The most important duty of governments is informing people about this grate problem (Sarahroodi and Arzi, 2009; Sarahroodi et al., 2010). The best way for notification of people is media such as radio, TV and internet which are mentioned by several researches as suggestions of their study and their respondents (Sarahroodi and Arzi, 2009; Sarahroodi et al., 2010; Sarahroodi, 2012). Moreover, documentary films or even animations will help us to change the idea of community about antibiotics and self-medication and this view point could be changed easily among children who are our new generation.

The other strategy is continual awareness of physicians and medical staff (Wester et al., 2002). They are an important part of our strategy in preventing antibiotics resistance. As we mentioned, most of self-medications are based on the knowledge of previous prescriptions (Sarahroodi and Arzi, 2009; Sarahroodi et al., 2012). So a doctor should aware his/her patients that the prescribed antibiotics is only for her/his current disease and should be completely consumed (Carey and Cryan, 2003). On the other hand, physician should be careful not prescribing antibiotics for viral infections (Cadieux et al., 2011). So, education of prescribers is more important than patients.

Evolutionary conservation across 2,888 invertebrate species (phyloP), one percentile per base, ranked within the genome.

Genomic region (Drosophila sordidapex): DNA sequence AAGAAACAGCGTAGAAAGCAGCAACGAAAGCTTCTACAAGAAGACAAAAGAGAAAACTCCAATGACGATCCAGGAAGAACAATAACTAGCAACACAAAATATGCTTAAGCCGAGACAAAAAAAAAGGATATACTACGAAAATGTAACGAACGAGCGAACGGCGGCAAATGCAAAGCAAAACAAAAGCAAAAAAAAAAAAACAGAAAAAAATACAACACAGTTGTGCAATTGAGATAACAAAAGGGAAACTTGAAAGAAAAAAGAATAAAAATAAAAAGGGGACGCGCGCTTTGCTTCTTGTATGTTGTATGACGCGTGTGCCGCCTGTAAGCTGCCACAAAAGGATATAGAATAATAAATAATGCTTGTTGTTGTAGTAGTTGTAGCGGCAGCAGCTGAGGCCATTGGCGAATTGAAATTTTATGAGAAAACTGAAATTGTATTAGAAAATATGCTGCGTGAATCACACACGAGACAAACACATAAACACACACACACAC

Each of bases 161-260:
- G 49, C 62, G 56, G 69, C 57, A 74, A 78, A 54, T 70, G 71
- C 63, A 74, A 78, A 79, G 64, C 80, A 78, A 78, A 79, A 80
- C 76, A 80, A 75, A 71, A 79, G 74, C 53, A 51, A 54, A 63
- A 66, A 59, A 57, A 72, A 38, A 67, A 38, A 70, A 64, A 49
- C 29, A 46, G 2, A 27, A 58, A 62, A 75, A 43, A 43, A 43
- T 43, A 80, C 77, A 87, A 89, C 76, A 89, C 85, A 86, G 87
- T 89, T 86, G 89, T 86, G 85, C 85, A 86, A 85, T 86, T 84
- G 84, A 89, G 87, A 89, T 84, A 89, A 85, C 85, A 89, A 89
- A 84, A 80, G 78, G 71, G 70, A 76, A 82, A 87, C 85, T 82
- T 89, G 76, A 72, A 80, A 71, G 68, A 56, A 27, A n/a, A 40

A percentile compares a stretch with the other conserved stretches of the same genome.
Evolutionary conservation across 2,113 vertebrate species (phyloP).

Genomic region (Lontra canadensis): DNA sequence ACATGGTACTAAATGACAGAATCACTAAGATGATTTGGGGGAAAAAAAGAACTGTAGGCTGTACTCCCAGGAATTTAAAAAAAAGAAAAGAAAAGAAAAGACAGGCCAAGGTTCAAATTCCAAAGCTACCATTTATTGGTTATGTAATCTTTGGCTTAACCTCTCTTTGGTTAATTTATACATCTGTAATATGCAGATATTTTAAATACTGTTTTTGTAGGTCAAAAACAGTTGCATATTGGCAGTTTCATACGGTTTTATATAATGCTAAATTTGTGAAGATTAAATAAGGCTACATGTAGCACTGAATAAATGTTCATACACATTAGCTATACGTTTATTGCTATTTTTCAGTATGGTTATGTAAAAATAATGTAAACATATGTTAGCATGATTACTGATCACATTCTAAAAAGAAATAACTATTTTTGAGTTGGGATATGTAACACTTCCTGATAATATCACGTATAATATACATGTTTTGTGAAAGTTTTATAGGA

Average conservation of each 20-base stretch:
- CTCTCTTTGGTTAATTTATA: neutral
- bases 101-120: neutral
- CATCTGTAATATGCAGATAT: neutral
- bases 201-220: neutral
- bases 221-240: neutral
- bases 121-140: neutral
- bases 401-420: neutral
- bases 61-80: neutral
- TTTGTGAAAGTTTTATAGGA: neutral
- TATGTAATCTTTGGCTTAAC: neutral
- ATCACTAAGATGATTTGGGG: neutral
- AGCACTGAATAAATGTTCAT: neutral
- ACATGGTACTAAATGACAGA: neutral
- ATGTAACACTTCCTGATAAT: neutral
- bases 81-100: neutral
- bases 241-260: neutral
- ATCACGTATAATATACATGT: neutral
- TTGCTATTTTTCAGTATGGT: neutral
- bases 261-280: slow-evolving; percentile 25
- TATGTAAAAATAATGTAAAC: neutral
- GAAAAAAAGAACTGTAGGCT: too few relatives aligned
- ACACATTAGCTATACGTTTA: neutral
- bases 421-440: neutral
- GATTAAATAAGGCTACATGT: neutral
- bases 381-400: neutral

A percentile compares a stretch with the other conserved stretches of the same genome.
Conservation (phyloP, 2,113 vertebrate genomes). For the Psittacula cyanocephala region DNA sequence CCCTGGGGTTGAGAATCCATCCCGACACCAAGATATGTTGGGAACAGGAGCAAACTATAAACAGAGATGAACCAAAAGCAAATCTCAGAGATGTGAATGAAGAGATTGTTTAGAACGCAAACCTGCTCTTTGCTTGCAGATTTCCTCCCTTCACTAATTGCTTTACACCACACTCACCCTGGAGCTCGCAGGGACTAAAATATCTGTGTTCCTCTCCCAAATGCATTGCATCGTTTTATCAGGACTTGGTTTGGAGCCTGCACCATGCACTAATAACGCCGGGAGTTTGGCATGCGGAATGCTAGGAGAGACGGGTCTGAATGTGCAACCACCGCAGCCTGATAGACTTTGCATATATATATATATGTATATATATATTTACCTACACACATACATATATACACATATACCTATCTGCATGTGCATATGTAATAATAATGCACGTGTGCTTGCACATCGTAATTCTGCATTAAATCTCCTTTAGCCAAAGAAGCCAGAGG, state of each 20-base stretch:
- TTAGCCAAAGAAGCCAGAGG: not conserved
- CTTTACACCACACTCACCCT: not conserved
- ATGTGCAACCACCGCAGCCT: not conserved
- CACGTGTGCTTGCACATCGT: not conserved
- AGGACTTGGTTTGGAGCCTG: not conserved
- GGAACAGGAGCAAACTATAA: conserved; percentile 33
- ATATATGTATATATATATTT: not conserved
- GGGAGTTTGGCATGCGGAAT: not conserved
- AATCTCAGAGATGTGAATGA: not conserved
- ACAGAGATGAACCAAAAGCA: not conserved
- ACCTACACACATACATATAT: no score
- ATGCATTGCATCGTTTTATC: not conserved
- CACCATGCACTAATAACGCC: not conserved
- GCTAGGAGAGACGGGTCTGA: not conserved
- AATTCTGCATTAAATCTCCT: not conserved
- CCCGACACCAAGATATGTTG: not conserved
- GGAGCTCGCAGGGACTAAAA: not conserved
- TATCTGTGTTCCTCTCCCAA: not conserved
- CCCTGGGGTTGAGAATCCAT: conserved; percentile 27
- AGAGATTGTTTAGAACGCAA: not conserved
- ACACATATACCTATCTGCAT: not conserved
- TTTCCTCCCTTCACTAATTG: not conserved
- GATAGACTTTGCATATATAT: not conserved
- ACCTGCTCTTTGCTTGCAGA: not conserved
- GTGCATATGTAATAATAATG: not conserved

The next step is banning antibiotics use as a routine additive in animal feeds stuffs (Snell, 2003).

At last, we have to pay attention on our laws and enforcement of them for prescribing and selling antibiotics (Sarahroodi et al., 2010). Selling antibiotics without prescription in some countries is our main problem, and we believe that it can be reduced or even eradicated by appropriate legislation and proper implementation of laws. Overall, we have to educate our community and medical staff, enact appropriate laws and enforce them carefully. So, we can save our antibiotics for our next generation.

REFERENCES
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6:  Sarahroodi, S. and A. Arzi, 2009. Self-medication with antibiotics, Is it a problem among Iranian College students in Tehran? J. Biol. Sci., 9: 829-832.
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7:  Sarahroodi, S., A. Arzi, A.F. Sawalha and A. Ashtarinezhad, 2010. Antibiotics self-medication among Southern Iranian university students. Int. J. Pharmacol., 6: 48-52.
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8:  Sarahroodi, S., A. Maleki-Jamshid, A.F. Sawalha, P. Mikaili and L. Safaeian, 2012. Pattern of self-medication with analgesics among Iranian University students in central Iran. J. Family Community Med., 19: 125-129.
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9:  Sawalha, A.F., 2008. A descriptive study of self-medication practices among Palestinian medical and nonmedical university students. Res. Soc. Adm. Pharm., 4: 164-172.
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10:  Snell, N.J.C., 2003. Examining unmet needs in infectious disease. Drug Discov. Today, 8: 22-30.
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11:  Wester, C.W., L. Durairaj, A.T. Evans, D.N. Schwartz, S. Husain and E. Martinez, 2002. Antibiotic resistance: A survey of physician perceptions. Arch. Internal Med., 162: 2210-2216.